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RESEARCH TRIANGLE PARK, N.C. – (NYSE: GSK) will review its labeling of the asthma drug Advair after the U.S. Food and Drug Administration issued a letter outlining changes.

The FDA’s changes center around asthma drugs that contain what are called long-acting beta-agonists, or LABAs

Advair contains the LABAs.

GSK, which maintains its U.S. headquarters in RTP, said it had 30 days in which to make the changes or state why the company disagreed.

"We will work with FDA to ensure that the final label for these products protects the interest of patients who suffer with this chronic and serious disease," said Dr. Katharine Knobil, vice president for respiratory clinical research at GSK. "It is important that doctors have flexibility to make the proper clinical decisions to help patients gain and maintain optimal control of their asthma.”

GSK pointed out that the FDA statement does not affect Advair’s use in combating chronic obstructive pulmonary disease.

“There is no evidence from more than 10 years of data from clinical trials, observational studies and worldwide clinical experience exceeding 30 million patient-years of use that Advair is associated with an increased risk of asthma-related death, hospitalization or other serious respiratory-related outcomes in any age group,” GSK said in a statement. “There have been no asthma-related deaths in clinical trials involving nearly 18,000 patients taking Advair.”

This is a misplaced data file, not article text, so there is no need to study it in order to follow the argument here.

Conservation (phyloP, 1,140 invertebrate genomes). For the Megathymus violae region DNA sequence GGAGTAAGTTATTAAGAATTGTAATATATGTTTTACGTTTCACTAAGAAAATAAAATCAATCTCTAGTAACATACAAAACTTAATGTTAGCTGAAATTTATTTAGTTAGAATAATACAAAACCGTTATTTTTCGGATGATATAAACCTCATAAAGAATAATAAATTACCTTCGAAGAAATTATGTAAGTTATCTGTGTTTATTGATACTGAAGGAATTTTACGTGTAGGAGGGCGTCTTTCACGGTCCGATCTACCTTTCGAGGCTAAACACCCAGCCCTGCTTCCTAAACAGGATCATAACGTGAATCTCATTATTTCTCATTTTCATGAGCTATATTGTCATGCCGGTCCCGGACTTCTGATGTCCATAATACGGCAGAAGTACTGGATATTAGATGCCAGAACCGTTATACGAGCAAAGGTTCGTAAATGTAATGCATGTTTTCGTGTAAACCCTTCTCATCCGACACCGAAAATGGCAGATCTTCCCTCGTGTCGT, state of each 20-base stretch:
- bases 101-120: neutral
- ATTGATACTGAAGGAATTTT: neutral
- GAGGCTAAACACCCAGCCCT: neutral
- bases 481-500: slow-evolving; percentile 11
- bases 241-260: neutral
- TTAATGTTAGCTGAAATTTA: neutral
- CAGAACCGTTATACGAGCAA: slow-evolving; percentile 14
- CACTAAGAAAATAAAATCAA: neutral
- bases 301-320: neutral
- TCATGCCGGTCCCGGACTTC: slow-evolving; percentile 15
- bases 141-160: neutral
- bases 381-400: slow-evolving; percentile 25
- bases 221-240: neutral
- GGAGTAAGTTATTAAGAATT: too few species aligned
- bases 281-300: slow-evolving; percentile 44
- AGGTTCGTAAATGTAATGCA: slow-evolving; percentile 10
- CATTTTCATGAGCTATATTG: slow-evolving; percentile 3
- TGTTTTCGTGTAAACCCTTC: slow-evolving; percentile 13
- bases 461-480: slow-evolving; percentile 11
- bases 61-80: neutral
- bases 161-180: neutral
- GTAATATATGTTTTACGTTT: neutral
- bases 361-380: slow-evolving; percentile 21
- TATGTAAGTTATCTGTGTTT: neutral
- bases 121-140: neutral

Also on Thursday, GSK said it will remove zinc from its denture cream, following reports that excessive use over many years can cause neurological damage and blood problems in consumers.

The British manufacturer, which maintains its U.S. headquarters in Research Triangle Park, N.C., will cease manufacturing and marketing Super Poligrip Original, Ultra Fresh and Extra Care products in the U.S. The company plans to reformulate the creams without zinc. The company stressed that the products are safe when used as directed, but some patients use extra cream to help with ill-fitting dentures.

Glaxo’s voluntary action comes as hundreds of patient lawsuits are poised to go to trial, alleging Poligrip caused nerve damage, leading to a loss of balance, loss of sensation in the hands and feet, and leaving patients unable to walk.

"They made the right decision in the sense that it’s going to prevent the crippling of more people," said attorney Andy Alonso of Parker Waichman Alonso LLP. "But it’s too late for many of my clients, unfortunately."

Alonso represents more than a hundred users of denture cream in Miami federal court, where several hundred lawsuits are being consolidated. The plaintiffs say the makers of zinc-based creams failed to warn consumers about the risks of their products.

Alonso estimates about 30 million people in the U.S. wear dentures and use products like Poligrip.

Alonso estimates about 30 million people in the U.S. wear dentures and use products like Poligrip.